Twin sisters Charlotte and Laura Carrivick are one of the recent success stories in British bluegrass. The talented singers and multi-instrumentalists have been part of the bluegrass scene for several years, first as members of the bands Blue South and Miles Apart and now performing as a duo, simply named The Carrivick Sisters. They’ve just released their second CD and are currently gigging extensively around the country. We spoke to them about their rise to fame and their ambitions for the future.
The girls first started playing music at a very early age and discovered bluegrass soon after. “I started on violin when I was about 9 or 10 and got into bluegrass when I was 13,” Laura says. “I started dobro a year later when I was 14 after hearing Sally Van Meter at Sore Fingers.” Charlotte’s path was much the same. “Guitar was actually my first instrument, but classical,” she tells us. “As with guitar it was our Dad who made me want to play mandolin because he did and it looked like fun. I started playing mandolin when I was 11 or something – not very much though as I didn’t know what to do with it until Sore Fingers where I was lucky enough to be taught by Matt Flinner who’s now my favourite mandolin player. Soon after that I started flat-picking guitar too.”
Their work is influenced by all sorts of acoustic music from folk, country and swing, but their foundation is very much in bluegrass. “After my first few weeks of having classical violin lessons and not being allowed to even put the bow on the strings yet I started to rebel, playing along (very, very badly) with Chieftains CDs,” Laura explains. “I got into folk music quite early on and found bluegrass through a series of books of traditional fiddle music. I probably would have stuck with sharing my time equally between classical, folk and bluegrass had I not found the bluegrass scene to be so friendly and welcoming.”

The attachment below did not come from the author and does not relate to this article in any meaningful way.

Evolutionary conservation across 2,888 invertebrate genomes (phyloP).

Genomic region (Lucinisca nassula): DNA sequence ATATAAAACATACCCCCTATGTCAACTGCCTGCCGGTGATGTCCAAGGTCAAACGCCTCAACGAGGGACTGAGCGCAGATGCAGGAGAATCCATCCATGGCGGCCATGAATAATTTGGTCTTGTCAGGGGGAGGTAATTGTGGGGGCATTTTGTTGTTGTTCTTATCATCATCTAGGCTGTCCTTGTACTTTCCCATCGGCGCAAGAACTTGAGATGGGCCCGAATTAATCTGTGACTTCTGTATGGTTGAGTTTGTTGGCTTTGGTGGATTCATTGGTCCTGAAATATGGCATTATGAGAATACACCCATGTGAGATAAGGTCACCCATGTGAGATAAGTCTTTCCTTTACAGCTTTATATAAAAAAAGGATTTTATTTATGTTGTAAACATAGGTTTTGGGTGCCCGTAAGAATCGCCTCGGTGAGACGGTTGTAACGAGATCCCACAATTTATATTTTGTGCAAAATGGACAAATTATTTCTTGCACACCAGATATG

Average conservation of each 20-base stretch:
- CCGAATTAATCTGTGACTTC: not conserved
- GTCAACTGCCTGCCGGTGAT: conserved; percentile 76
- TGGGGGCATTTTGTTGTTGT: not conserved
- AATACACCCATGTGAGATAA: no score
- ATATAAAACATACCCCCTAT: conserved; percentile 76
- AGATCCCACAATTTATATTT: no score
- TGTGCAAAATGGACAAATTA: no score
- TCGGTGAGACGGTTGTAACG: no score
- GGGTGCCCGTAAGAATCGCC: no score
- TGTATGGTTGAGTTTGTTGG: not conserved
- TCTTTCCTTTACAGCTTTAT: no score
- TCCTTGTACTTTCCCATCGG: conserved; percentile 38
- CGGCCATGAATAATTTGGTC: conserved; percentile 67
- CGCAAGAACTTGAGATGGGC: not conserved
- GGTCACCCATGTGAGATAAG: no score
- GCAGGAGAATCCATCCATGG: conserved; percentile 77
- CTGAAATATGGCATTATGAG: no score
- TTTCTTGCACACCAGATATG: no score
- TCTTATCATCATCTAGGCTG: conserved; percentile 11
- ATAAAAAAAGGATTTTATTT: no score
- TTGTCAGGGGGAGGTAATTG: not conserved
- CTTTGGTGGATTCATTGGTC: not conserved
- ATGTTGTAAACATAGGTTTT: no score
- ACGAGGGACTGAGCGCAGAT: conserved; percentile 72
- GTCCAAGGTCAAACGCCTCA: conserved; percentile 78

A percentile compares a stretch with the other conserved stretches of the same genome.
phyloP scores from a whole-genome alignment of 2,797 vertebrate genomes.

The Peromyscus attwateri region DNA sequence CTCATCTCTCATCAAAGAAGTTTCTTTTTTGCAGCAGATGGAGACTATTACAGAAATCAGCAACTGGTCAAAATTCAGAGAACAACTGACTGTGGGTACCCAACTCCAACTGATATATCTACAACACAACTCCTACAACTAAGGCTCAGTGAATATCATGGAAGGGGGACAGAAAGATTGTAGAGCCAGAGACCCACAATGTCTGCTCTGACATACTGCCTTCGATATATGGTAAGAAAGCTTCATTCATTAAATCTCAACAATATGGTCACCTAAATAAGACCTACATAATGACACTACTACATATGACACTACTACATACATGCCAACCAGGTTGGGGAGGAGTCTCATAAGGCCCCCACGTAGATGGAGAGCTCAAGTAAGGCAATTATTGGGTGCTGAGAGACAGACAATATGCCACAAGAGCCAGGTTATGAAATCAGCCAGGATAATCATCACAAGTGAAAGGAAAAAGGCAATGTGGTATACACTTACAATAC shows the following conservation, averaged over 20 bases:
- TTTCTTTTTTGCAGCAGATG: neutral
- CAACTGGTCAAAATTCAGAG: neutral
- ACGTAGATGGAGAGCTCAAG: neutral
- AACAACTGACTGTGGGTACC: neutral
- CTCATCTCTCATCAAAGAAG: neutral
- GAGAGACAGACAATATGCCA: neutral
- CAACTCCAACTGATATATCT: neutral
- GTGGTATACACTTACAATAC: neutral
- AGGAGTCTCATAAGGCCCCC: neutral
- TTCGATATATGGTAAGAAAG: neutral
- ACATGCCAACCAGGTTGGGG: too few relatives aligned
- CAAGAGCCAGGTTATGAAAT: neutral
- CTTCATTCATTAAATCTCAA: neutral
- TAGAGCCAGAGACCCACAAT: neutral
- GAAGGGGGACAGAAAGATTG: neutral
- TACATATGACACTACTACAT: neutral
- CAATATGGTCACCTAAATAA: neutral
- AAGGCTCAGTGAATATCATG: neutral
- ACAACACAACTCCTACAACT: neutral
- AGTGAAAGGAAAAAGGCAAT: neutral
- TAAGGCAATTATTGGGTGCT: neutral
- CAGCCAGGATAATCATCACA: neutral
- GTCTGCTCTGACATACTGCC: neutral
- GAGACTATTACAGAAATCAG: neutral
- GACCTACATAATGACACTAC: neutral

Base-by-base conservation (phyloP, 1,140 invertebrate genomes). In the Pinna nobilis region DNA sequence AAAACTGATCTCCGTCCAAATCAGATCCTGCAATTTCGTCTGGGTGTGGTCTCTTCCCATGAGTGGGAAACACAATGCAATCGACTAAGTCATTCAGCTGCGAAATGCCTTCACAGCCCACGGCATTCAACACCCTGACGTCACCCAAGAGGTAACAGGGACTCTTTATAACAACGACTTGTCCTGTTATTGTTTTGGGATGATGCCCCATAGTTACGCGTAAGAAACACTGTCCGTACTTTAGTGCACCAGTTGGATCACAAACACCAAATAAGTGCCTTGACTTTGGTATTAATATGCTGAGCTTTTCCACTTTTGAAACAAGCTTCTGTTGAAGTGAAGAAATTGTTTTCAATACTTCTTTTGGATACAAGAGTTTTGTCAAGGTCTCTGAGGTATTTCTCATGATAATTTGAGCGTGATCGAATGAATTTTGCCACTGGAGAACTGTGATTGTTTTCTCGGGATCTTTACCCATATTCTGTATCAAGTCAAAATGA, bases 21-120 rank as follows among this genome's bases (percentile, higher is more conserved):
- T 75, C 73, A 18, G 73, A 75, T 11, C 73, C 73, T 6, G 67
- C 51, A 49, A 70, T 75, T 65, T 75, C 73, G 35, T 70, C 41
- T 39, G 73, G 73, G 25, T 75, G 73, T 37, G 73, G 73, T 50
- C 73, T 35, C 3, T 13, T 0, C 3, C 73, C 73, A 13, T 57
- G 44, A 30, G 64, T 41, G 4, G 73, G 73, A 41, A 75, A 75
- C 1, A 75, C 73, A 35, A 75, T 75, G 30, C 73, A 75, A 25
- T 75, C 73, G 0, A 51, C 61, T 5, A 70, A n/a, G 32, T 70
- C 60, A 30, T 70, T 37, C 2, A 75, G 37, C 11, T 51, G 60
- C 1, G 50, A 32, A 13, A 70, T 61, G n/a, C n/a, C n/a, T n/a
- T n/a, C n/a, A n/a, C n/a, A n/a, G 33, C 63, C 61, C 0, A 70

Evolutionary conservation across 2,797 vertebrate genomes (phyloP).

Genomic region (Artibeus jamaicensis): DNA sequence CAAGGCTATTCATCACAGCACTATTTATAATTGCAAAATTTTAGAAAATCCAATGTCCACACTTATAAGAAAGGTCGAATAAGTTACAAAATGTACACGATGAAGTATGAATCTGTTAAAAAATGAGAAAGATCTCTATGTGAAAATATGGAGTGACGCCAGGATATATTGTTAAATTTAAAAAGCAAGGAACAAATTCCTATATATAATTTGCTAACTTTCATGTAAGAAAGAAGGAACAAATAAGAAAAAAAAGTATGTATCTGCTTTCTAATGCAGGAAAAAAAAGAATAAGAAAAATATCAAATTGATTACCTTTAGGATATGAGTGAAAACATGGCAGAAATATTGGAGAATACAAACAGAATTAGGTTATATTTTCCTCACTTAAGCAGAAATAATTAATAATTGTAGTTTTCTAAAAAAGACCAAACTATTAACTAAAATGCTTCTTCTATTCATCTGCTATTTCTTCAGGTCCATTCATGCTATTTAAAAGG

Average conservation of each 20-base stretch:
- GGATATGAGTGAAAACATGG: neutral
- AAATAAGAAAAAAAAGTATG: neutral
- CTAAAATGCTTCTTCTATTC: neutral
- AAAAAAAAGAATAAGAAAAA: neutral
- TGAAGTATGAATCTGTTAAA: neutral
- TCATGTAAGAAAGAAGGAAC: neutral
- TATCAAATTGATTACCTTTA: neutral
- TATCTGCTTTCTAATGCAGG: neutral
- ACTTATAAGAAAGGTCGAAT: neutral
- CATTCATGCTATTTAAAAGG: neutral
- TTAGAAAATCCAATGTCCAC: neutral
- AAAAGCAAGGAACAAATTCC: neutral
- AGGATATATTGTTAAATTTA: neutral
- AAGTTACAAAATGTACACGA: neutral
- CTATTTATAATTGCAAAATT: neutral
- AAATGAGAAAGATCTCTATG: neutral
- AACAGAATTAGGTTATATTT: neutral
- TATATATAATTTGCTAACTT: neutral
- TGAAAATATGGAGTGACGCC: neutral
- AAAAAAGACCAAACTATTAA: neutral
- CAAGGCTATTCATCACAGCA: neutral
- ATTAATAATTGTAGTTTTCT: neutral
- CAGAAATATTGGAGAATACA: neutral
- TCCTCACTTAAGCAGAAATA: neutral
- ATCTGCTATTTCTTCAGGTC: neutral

Their talents don’t end with their singing and playing, as much of the current album, Better Than 6 Cakes, is self-penned. They first started composing whilst studying GCSE Music, and have become prolific songwriters in the past few years. It would be easy to adopt the clichés of trains and cabins on mountains, but the twins have instead found their own voice and focus on local legends and myths from their home county of Devon.
These haunting tales of highwaymen and witches translate naturally to a bluegrass setting and could easily have come out of Appalachia, but there are some quintessential British songs too. “We do write a lot about the weather which I suppose is a very English thing to do,” jokes Charlotte. “As our old German teacher pointed out once – all we ever talk about is the weather!”
They’ve taken a year off between school and university and have been working hard with gigs all around the country. 2007 was successful enough and included an appearance at EWOB in the Netherlands, but 2008 looks set to be even bigger. Last year they won a busking competition and earnt a spot at Glastonbury in June, but July will be the pinnacle of their music careers so far with a North American tour in the works.
They’re booked for the Vancouver Island Music Festival and are looking to do gigs elsewhere in Canada and the USA. “We are very thankful to Doug Cox who got us that one. As well as that we are planning to play as many festivals around the UK as we can,” Laura tells us.
Whilst most bluegrass musicians would be happy with this level of success, the sisters have ambitions to progress even further and hope their gap year from university lasts a lot longer than 12 months. “The aim is to do music professionally,” says Laura, “and if that happens then I won’t go to uni at all.” Charlotte agrees. “The ideal would be not to go. Even though the course would be fun, I’d rather not have the debts!”